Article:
• In Haiti, the harvests from July to October are most likely to be below-average despite a forecast of cumulatively above-average rainfall. The HTG is also projected to depreciate against the USD faster than in 2019. Below-average crop production and continued depreciation of the HTG will sustain above-average staple food prices. High staple food prices paired with below-average income are most likely to maintain low food access, which will sustain Crisis (IPC Phase 3) or Stressed (IPC Phase 2) outcomes through January.



    • Irregular and below-average rainfall since late March has slowed agricultural activities and delayed the development of crops throughout most of the country, with the exception of some irrigated areas in the Sud, Nord, Nord-Est, Ouest, Centre and Artibonite departments. This situation has disrupted the growing cycle of seasonal crops, especially beans and maize.
    • Poor spring harvests foreshadow below-average summer/fall and winter growing seasons, given the reliance on inputs from the first season. Although cumulative rainfall is forecast to be above average for this period, these growing seasons will produce below-average harvests.
    • Measures to contain the spread of COVID-19 are continuing to have an adverse effect on market functioning and remittances, impacting income and job opportunities throughout the country. In addition, the poorest households are finding it hard to access food because of the high prices of staple foods at a time when the national currency is continuing to weaken against the dollar and income has fallen below average.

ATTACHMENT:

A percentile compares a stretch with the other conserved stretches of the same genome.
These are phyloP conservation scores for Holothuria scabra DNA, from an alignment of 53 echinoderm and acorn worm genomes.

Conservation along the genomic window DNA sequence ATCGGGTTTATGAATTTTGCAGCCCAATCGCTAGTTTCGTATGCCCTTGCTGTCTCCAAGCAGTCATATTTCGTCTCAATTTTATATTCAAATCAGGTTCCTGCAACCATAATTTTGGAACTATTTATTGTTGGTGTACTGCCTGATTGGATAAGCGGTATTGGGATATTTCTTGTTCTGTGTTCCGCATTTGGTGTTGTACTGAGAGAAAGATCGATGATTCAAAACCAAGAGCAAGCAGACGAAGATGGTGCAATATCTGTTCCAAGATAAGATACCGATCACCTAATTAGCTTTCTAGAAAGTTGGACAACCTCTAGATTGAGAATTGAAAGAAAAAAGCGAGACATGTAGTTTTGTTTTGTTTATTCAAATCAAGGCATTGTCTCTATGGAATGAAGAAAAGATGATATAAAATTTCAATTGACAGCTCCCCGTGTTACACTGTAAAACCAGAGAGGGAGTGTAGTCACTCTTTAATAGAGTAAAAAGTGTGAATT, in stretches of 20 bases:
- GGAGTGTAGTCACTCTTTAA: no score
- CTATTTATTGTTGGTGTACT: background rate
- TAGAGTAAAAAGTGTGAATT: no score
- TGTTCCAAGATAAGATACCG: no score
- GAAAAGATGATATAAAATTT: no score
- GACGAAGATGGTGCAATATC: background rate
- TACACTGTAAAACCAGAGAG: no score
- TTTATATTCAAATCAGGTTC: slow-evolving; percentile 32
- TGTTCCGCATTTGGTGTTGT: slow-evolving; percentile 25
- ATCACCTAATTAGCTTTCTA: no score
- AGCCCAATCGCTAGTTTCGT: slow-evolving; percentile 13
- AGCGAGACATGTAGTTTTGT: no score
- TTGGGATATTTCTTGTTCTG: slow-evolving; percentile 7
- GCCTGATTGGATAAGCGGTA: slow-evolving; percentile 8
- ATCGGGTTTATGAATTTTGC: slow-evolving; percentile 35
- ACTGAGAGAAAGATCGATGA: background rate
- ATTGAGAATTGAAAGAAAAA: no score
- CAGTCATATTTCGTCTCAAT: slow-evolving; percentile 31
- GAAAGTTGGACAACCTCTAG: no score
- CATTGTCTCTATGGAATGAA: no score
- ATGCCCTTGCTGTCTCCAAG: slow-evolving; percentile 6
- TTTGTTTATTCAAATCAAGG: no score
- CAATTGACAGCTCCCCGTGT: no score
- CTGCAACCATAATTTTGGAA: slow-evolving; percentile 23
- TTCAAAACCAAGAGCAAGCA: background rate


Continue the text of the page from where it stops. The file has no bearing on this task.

• The June/July harvests will marginally improve food security and access for very poor households because of expected declines in production, continuing inflation and the effects of COVID-19. Most of these households will remain in Crisis (IPC Phase 3) and Stressed (IPC Phase 2) during the outlook period.

    For more information, see the Haiti Food Security Outlook for June 2020 to January 2021.


    • The extension of government measures to curb the spread of COVID-19 continues to impact on the operational capacity of businesses and stores, which have been forced to cut employee numbers. The effect of international trade on domestic industry is also apparent in a fall in purchases of some export products, and the tourism sector is practically paralyzed since it depends on open borders and demand from international visitors.
    • At the national level, the most affected households have a partial income while others have completely lost their source of income. As a result, they have been using negative coping strategies to meet their minimum food requirements. From June through September, these households will receive government support. This will improve access to food and place them in a situation of Minimal (IPC Phase 1!) food insecurity.  However, the prolongation of the crisis will lead to a situation of Stressed (IPC Phase 2) food insecurity from October through January of next year.